Though it was rumored that Lyanna Stark’s “abduction” wasn’t quite accurate, the Septon’s notes confirm that she was not a damsel in need of rescuing, but a willing participant. Rhaegar didn’t take her away, she left of her own volition because she was in love. Sam then passes the Septon’s written words on to Bran Stark - taking credit for what Gilly had discovered, by the way. That should always be noted. Gilly discovered this information first and then Sam presented it to Bran like he discovered it. At least that’s how it’s depicted in the episode. The show doubles down on erasing Gilly's contribution when Sam finally tells Jon about his parentage in the season eight premiere, "Winterfell," and Jon relays it to Dany in the following episode, "A Knight of the Seven Kingdoms."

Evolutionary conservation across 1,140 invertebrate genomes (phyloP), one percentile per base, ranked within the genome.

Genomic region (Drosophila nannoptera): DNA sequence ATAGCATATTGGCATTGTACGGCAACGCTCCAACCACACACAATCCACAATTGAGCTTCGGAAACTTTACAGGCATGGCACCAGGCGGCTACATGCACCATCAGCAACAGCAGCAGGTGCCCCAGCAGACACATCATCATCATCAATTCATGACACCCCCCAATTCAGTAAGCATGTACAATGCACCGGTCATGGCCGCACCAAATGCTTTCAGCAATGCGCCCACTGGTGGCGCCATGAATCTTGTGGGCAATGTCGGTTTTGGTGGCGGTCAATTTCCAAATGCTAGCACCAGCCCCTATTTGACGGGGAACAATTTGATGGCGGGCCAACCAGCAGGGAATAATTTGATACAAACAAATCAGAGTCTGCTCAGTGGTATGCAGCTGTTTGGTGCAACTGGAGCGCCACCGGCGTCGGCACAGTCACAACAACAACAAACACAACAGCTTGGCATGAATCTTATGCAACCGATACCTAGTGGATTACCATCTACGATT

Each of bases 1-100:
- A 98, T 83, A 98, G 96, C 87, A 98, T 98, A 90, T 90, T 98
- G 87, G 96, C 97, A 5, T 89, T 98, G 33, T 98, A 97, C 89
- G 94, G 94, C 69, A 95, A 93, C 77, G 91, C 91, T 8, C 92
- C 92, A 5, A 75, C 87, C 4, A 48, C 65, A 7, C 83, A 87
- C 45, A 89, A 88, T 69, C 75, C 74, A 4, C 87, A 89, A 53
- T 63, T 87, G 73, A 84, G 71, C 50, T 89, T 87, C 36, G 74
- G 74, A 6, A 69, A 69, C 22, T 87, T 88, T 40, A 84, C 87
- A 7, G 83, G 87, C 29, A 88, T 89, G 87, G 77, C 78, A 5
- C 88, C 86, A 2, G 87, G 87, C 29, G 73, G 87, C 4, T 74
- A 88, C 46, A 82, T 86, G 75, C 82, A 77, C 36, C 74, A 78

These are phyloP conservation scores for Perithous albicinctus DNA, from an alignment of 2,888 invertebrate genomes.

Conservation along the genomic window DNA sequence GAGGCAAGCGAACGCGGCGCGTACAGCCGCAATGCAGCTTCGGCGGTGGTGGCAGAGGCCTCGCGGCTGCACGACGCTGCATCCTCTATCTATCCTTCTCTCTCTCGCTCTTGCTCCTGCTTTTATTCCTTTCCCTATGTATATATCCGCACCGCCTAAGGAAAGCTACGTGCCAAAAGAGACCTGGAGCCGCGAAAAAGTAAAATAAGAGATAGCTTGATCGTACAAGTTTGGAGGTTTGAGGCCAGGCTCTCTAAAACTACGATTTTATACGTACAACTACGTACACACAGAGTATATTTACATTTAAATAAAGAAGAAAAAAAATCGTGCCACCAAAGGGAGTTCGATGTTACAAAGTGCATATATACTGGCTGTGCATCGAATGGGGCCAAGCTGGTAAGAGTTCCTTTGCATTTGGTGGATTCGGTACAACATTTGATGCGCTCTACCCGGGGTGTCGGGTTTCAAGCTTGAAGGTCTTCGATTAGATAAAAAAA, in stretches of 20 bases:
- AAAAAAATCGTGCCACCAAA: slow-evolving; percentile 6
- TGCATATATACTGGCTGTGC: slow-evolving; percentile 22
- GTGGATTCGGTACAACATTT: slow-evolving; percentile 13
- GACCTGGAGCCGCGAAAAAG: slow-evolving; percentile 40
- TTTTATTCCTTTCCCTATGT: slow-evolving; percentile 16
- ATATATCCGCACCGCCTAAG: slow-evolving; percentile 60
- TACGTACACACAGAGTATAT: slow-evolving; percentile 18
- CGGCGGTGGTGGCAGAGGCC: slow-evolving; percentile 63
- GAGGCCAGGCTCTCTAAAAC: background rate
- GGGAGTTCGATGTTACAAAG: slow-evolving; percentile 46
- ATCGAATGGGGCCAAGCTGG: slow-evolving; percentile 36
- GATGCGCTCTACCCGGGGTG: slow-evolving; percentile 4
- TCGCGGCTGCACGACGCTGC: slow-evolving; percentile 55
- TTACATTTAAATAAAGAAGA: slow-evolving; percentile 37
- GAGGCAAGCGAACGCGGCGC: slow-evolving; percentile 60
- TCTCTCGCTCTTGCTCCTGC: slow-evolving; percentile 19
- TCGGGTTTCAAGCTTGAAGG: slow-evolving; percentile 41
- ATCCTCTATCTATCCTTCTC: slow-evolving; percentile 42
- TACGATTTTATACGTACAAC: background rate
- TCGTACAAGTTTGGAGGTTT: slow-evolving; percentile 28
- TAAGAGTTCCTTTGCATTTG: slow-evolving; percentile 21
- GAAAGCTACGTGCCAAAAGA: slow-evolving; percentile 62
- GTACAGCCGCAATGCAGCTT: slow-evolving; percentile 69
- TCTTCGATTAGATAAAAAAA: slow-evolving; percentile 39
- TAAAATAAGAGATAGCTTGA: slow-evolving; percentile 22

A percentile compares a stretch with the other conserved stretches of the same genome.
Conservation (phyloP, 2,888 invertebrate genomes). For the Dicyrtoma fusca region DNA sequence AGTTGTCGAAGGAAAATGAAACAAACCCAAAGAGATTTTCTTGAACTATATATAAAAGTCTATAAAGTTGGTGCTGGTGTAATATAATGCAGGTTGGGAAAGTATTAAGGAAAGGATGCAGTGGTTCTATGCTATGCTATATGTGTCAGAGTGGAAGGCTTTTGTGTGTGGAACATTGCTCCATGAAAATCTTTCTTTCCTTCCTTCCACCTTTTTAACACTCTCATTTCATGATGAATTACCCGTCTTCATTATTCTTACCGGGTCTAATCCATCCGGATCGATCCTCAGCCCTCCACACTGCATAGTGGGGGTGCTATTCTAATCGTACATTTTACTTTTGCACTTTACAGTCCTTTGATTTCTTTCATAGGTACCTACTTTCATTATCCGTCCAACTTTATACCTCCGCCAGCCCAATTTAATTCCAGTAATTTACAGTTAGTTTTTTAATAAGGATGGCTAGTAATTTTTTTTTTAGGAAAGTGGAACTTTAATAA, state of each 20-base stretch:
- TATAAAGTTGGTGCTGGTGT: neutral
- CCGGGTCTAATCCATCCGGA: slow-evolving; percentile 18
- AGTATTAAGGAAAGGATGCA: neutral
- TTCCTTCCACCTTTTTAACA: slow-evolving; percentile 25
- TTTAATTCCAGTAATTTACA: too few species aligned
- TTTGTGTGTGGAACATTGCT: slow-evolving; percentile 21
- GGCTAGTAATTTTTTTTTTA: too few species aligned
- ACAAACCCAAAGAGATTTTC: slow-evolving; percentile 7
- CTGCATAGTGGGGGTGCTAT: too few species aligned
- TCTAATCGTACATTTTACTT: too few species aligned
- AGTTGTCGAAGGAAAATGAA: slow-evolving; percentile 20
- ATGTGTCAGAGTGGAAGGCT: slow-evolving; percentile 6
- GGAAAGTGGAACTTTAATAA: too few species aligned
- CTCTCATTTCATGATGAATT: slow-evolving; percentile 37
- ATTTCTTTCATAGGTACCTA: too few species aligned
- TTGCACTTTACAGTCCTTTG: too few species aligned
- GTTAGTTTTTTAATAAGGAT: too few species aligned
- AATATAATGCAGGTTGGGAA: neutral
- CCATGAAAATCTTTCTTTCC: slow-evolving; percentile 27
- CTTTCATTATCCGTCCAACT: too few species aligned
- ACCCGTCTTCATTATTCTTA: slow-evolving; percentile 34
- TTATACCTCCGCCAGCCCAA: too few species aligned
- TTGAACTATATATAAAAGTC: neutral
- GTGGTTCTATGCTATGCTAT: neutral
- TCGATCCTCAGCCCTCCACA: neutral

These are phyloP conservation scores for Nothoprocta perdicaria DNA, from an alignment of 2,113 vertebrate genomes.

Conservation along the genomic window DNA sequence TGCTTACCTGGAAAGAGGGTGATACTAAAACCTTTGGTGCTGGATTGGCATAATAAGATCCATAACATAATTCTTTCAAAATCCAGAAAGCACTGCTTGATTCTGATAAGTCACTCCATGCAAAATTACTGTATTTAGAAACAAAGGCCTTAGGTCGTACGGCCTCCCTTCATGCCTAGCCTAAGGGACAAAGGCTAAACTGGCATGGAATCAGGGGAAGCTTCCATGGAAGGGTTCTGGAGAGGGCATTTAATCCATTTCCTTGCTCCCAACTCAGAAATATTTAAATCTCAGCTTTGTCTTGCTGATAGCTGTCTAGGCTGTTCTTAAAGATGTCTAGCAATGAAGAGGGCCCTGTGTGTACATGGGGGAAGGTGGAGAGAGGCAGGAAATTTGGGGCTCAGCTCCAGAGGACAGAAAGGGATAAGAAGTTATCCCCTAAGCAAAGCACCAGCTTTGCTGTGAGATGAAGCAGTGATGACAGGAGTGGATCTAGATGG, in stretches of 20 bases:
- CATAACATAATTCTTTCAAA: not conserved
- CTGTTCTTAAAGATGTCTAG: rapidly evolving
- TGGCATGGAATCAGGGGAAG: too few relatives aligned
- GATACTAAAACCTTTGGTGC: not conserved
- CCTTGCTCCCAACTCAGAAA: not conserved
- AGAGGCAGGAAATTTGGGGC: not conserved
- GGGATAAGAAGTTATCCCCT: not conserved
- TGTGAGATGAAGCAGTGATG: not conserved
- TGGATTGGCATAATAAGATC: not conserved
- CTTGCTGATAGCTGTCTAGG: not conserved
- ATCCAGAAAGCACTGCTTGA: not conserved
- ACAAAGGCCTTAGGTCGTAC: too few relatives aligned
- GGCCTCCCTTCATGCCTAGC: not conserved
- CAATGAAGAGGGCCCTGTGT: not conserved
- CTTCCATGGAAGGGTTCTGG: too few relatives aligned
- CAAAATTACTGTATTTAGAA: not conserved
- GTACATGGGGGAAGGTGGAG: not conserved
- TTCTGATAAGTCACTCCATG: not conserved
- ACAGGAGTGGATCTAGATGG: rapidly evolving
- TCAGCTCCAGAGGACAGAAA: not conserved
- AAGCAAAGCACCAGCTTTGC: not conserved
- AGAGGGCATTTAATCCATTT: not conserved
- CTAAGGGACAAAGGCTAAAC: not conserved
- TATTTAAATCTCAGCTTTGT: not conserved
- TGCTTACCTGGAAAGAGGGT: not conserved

When Sam passes the Septon’s words to Bran Stark, who is now the Three-Eyed Raven, which is background I don’t have time to really get into, he’s able to “see” the ceremony, confirming that Jon isn’t just a bastard, but the legitimate son and heir of House Targaryen, named Aegon by his dying mother, and technically first in line to claim the throne. Also, Daenerys is his aunt who he’s having sex with as this information unfolds on screen. Ew.